In 1991 Croatia, formerly part of the Republic of Yugoslavia, declared its independence. This declaration prompted the first fighting between Croatian troops and the Yugoslav army. Heavy fighting took place from 1992 to May 1995, especially in the Croatian province of Krajina.
One case involving crimes committed in Croatia was tried in the Netherlands.
Case against Ranko Š.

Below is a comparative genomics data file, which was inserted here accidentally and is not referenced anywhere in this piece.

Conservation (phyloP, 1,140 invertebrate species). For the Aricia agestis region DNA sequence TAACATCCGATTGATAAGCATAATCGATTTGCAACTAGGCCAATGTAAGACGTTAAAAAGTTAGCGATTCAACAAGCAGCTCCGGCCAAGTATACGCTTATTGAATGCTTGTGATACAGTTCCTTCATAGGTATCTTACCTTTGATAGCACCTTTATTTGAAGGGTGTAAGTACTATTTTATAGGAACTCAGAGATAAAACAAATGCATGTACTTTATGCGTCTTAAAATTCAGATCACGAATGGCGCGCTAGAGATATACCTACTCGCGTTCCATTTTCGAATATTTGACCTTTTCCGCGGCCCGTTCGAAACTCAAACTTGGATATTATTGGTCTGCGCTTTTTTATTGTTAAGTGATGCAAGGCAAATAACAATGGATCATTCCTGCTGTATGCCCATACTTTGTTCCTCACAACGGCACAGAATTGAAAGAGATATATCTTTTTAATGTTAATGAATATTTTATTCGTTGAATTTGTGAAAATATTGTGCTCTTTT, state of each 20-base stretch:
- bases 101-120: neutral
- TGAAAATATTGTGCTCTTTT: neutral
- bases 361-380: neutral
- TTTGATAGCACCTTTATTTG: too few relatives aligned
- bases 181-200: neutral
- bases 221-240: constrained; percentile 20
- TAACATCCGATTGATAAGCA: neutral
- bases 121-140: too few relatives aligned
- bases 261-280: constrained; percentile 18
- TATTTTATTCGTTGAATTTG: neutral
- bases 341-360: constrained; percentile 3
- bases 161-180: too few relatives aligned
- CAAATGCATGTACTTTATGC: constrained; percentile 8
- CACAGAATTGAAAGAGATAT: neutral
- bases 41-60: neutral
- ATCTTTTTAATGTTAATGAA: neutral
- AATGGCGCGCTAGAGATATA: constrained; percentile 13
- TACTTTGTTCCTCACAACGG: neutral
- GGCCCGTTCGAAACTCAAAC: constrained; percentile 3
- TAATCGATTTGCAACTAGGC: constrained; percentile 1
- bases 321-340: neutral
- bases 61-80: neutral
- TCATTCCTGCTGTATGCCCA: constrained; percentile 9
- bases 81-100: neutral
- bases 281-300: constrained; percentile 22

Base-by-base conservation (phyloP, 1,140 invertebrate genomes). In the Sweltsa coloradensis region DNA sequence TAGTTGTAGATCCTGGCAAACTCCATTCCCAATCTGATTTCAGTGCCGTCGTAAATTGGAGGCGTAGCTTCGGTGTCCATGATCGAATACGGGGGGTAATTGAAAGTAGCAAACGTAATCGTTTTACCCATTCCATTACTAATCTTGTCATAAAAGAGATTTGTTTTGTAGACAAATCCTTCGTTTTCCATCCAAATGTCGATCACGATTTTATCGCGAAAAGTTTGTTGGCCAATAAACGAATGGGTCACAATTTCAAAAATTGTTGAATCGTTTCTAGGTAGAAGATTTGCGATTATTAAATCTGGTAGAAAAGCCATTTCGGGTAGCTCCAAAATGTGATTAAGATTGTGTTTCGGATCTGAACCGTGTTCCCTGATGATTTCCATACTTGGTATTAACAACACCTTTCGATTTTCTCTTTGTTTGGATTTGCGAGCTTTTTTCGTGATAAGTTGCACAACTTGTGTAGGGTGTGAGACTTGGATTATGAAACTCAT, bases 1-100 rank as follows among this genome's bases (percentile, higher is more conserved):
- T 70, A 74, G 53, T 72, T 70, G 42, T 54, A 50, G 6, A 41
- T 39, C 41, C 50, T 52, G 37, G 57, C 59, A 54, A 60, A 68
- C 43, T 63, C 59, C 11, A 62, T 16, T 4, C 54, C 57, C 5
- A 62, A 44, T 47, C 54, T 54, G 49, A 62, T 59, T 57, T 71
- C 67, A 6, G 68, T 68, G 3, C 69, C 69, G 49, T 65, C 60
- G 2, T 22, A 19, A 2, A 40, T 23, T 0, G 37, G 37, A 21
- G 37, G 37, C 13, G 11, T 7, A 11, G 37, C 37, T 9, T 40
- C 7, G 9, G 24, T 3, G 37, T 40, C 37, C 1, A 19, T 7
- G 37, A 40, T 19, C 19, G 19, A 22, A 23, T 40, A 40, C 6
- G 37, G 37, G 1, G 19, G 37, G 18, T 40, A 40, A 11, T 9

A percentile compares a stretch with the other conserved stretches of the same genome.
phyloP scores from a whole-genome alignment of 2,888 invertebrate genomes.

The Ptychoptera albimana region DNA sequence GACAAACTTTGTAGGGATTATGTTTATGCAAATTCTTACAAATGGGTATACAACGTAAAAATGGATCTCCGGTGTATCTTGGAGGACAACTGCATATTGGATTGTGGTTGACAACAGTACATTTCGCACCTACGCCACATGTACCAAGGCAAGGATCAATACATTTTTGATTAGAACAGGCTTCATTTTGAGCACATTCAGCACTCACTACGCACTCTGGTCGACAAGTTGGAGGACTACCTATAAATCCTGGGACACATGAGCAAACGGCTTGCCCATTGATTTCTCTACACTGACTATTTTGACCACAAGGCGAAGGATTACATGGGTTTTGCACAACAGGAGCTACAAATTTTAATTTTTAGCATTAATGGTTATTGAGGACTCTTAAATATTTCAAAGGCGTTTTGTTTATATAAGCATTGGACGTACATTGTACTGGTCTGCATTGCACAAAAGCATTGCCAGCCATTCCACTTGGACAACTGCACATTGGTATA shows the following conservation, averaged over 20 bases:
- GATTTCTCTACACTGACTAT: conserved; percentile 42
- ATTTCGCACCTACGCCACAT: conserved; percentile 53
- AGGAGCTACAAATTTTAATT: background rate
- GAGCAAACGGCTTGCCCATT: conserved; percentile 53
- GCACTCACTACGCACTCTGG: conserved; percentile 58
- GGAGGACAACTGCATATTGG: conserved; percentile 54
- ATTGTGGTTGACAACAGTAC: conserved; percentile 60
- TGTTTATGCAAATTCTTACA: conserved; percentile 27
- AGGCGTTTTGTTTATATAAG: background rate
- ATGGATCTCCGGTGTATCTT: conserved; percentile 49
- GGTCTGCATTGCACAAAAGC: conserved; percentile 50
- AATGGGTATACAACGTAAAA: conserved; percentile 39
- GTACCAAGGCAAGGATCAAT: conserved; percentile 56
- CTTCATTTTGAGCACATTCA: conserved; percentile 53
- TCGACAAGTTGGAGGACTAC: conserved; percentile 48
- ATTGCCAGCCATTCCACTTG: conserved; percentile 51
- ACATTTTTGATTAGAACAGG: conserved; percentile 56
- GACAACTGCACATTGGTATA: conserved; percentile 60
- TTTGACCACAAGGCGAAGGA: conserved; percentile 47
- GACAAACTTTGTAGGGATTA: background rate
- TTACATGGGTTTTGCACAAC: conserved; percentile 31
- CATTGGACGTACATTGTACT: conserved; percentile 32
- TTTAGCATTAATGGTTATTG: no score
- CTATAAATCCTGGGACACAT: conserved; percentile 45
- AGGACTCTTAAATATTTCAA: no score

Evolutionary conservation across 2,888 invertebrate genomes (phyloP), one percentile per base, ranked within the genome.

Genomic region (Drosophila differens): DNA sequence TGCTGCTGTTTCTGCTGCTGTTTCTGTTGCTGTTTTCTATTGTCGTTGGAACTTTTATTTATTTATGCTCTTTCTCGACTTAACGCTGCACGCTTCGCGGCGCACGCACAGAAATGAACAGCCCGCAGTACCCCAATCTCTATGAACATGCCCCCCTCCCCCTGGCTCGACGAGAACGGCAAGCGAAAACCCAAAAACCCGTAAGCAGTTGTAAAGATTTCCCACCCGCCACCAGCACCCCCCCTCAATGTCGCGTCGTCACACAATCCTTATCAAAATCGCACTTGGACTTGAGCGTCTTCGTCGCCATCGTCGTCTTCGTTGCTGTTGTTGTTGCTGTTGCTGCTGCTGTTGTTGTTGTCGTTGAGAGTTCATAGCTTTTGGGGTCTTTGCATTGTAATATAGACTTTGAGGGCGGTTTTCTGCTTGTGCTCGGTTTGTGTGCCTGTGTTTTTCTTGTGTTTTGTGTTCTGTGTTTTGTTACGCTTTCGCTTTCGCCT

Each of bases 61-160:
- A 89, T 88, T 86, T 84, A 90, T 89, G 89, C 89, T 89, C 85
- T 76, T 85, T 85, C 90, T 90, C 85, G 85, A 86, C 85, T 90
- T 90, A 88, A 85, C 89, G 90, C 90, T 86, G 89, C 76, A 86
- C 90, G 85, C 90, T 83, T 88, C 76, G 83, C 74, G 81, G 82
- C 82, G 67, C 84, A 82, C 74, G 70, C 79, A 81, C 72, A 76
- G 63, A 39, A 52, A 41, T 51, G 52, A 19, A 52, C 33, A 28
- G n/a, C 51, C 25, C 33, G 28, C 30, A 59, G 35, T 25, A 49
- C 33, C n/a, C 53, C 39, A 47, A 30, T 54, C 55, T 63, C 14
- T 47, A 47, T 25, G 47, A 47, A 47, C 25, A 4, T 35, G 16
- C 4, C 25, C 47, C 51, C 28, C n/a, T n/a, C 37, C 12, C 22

Ranko Š. was chairman of the district council in Bapska, a Croatian town near the border with Serbia. In this capacity, Ranko Š. forced Croatian men to leave the town. On 10 December 2004, the District Court of Vukovar (Croatia) convicted Š., in absentia, of committing war crimes. On 26 March 2008, Croatia submitted a request to the Netherlands for his extradition. The request was assessed by the Leeuwarden District Court, which concluded that extradition was inadmissible because the extradition request did not include all the required documentation. The court also ruled that the acts for which Š. had been convicted were not criminal offences in the Netherlands. The Croatian authorities submitted a new request for extradition on 12 November 2008. On 22 April 2009, this request too was refused by Leeuwarden District Court, since the circumstances had not changed. In addition, the District Court held that it was inadmissible to relaunch a case that had been concluded, rather than appealing against the original judgment. On 25 October 2011, the case came before the Supreme Court of The Netherlands, which reached a different conclusion, on the basis that the circumstances had indeed changed. The District Court's judgment was overturned. On 29 May 2012, the Supreme Court of The Netherlands ruled that the extradition of Š. to the Republic of Croatia was admissable.